Energy – the topic of the decade
From the “Green Deal” vision to securing energy supplies
Europe wanted to become the first climate-neutral continent and achieve net-zero greenhouse emissions by 2050. The boot is now on the other foot, with energy security the dominant issue and likely to preoccupy politics and society for years to come.
The demand for energy is growing, particularly in emerging economies. In the short to medium term, the focus is on access to fossil resources such as oil and gas; in the medium to longer term, it shifts to the expansion of renewable energies. This makes it all the more astonishing to see how much weight energy companies carry in the world stock market index today. A mere 4 %, which is in sharp contrast to the technology sector with its current weighting of 22 %. In retrospect, there were certain arguments that justified such a low weighting. Russia was considered by many to be a reliable energy supplier, investments were channelled primarily into other areas with higher growth rates, and as climate awareness increased, many institutional investors banished fossil fuel companies from their portfolios. As an active and forward-looking investor, the current low weighting for the next few years does not appear logical.
Direct equity investments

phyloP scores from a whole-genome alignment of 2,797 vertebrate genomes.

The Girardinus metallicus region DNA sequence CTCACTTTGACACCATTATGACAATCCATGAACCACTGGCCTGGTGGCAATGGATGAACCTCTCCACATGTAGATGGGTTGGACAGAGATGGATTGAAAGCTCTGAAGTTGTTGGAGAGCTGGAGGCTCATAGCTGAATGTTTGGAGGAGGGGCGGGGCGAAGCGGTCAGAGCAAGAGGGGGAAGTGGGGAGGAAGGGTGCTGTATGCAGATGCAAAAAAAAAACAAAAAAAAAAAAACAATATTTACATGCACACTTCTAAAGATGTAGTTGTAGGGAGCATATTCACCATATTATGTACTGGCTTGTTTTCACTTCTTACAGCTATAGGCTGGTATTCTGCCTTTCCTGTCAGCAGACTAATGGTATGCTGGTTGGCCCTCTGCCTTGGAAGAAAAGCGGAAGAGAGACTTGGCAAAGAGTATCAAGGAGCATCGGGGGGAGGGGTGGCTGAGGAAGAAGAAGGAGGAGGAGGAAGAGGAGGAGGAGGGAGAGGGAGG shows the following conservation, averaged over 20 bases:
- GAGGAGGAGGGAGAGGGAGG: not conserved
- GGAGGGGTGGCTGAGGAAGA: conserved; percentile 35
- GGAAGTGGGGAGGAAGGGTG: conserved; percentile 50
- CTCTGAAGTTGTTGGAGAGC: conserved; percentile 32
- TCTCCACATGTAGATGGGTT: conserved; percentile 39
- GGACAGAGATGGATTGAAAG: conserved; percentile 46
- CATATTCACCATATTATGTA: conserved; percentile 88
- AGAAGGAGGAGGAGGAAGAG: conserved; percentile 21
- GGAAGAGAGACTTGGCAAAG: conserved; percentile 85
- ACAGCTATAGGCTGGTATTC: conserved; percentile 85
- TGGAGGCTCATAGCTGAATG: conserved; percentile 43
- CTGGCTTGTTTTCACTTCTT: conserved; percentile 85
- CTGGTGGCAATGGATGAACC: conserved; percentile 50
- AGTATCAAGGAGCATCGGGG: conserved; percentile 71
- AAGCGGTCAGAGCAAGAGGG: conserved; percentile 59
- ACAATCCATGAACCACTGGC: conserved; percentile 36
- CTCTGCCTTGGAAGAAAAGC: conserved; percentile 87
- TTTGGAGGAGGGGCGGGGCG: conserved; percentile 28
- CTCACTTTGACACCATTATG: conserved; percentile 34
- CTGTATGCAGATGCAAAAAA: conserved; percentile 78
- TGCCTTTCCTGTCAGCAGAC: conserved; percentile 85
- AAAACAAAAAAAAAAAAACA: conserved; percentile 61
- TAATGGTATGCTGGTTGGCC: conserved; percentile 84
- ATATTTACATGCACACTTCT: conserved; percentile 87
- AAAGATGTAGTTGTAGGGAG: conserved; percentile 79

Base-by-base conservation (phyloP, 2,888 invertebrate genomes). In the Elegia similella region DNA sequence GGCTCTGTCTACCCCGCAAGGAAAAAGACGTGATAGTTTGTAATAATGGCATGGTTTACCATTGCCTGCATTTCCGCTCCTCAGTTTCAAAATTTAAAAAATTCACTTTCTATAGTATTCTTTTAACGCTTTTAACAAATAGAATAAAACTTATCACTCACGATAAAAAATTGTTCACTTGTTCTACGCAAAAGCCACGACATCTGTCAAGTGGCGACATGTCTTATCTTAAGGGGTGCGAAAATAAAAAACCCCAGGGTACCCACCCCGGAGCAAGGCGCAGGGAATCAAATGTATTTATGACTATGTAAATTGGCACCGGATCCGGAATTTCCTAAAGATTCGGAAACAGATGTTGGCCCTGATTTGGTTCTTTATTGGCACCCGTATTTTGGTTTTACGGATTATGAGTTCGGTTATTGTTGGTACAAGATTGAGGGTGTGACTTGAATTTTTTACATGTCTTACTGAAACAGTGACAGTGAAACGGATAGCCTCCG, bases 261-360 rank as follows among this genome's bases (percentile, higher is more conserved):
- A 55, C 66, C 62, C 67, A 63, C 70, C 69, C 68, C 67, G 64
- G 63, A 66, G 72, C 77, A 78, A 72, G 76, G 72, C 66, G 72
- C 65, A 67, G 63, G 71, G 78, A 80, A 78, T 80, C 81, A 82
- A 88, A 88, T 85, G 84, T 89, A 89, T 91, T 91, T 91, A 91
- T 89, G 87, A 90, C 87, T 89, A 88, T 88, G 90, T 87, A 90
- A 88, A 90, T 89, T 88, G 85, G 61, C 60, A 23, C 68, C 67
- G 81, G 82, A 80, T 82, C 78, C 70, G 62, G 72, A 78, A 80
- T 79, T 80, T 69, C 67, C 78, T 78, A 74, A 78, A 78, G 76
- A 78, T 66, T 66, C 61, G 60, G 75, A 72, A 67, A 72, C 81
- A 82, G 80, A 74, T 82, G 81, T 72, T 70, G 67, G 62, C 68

In addition to favourable valuations, we view the high regular distributions (dividends and share buyback programs) as one of the arguments in favour of listed energy companies, whose cash flows seem secure for the next few years since the supply can hardly be expanded at all. Alternatives such as nuclear energy are not (yet) politically acceptable, and other promising technologies lack the necessary maturity. In the medium to longer term, the major energy firms are also likely to emerge as dominant players in the renewable sector. Until then, we also recommend targeted investments in renewable energies. Suppliers are benefiting from full order books. Companies specialising in energy efficiency are likely to be in demand as well (e.g. building services engineering, heat pumps, climate control, etc.).
Financing the infrastructure
For long-term investors, we recommend an allocation of specialised infrastructure assets. Expanding and modernising infrastructure in the energy sector requires tremendous amounts of money that hardly any state can fund alone – making them dependent on external investors. In return, investors receive a long-term, contractually secured fee, which in many cases is also adjusted for inflation.
Regional and individual preferences
Access to energy is becoming more and more of a competitive factor. Europe will be at a clear disadvantage on this front over the next few years, and its high energy dependency could become a geographical disadvantage. Energy security will now become an important factor for regional asset allocation as well, and play a role extending beyond stock selection. Personal sustainability preferences are of special importance for investments in the energy sector, as you can set clear priorities when selecting stocks.
We are happy to customise our best investment ideas in
the energy sector to meet your individual needs.